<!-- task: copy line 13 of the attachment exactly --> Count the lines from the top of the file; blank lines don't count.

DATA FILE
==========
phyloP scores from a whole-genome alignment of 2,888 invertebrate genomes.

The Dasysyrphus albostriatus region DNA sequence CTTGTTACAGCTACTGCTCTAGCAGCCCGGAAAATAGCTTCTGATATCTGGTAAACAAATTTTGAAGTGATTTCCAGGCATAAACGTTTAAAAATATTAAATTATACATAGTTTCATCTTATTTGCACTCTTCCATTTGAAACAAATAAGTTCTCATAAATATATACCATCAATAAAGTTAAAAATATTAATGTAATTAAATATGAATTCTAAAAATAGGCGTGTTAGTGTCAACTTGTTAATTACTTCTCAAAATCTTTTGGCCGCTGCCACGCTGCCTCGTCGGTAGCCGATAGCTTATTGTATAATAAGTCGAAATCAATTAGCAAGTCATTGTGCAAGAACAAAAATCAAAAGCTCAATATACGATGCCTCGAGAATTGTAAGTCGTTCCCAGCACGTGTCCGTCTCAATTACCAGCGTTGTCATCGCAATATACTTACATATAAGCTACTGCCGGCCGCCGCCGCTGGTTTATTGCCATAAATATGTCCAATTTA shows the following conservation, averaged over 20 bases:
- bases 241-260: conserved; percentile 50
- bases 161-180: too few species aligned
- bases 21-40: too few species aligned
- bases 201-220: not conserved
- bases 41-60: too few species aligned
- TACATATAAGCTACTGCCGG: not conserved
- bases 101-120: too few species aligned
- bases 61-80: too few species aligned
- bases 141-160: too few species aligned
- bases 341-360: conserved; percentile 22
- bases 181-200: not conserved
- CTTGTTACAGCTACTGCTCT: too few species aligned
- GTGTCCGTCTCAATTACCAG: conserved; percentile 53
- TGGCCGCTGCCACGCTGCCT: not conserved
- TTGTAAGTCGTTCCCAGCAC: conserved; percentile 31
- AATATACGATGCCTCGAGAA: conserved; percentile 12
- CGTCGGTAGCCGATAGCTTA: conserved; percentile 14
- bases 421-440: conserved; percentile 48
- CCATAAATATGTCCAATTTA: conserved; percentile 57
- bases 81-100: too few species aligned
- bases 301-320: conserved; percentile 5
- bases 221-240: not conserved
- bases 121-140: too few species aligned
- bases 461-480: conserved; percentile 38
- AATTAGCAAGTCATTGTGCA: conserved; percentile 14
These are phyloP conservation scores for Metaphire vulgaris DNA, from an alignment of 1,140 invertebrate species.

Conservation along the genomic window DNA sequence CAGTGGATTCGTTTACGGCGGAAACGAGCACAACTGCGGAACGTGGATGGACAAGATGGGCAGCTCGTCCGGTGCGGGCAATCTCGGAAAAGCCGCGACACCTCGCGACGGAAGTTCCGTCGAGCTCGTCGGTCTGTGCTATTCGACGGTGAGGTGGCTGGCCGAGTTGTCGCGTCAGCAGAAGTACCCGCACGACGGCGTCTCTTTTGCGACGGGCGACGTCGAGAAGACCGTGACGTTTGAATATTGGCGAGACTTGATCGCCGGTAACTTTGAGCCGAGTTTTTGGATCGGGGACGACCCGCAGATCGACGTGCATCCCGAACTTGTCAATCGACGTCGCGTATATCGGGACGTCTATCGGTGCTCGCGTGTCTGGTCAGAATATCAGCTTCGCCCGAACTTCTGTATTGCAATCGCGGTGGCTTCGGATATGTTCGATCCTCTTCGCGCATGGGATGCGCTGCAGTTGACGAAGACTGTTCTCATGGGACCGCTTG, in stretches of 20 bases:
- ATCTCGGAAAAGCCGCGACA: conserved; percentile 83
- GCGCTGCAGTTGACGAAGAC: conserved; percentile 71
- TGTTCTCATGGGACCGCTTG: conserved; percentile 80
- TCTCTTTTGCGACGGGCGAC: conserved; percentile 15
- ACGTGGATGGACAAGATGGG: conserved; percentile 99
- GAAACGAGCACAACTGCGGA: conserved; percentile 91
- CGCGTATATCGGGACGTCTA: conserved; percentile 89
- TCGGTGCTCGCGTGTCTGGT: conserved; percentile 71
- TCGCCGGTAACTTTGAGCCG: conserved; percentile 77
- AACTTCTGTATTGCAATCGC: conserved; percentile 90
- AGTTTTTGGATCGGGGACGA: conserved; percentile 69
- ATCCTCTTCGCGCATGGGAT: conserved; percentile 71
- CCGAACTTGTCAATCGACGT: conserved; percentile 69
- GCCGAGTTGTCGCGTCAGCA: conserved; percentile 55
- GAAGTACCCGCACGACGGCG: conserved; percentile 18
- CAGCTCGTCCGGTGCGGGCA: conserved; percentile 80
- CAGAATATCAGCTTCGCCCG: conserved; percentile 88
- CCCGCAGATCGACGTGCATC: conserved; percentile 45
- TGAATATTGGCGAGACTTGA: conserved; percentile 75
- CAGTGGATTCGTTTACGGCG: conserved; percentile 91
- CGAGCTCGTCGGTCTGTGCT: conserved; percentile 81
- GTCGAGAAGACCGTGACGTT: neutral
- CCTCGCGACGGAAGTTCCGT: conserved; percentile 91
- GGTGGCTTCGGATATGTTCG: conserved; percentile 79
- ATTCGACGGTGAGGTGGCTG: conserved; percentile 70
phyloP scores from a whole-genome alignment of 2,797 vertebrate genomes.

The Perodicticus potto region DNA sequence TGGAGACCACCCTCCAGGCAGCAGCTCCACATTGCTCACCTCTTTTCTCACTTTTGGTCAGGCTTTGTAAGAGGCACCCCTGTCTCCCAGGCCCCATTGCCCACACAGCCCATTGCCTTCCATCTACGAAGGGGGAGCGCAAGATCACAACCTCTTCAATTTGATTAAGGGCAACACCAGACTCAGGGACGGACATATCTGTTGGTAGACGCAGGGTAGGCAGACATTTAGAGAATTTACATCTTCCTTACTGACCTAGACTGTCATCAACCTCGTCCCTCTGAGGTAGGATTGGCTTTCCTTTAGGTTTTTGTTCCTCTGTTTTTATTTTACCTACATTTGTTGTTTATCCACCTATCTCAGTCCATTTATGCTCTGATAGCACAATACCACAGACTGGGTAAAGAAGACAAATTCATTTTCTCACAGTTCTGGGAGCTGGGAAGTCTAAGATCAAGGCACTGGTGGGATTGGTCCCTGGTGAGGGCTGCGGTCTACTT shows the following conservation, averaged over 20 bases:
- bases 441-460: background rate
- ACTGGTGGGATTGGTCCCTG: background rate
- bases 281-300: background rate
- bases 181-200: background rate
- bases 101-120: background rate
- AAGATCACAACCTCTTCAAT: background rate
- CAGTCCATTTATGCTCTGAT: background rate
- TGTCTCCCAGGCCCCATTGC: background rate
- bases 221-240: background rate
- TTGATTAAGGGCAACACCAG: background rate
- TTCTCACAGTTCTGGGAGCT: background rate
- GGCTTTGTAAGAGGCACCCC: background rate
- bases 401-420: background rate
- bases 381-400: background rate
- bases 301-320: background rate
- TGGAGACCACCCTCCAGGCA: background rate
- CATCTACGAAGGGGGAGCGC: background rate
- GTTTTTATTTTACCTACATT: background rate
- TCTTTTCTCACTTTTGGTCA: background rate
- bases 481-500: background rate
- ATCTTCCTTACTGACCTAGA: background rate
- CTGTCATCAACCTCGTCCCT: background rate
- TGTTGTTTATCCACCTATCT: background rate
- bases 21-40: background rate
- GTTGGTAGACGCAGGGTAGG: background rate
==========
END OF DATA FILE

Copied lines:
- bases 181-200: not conserved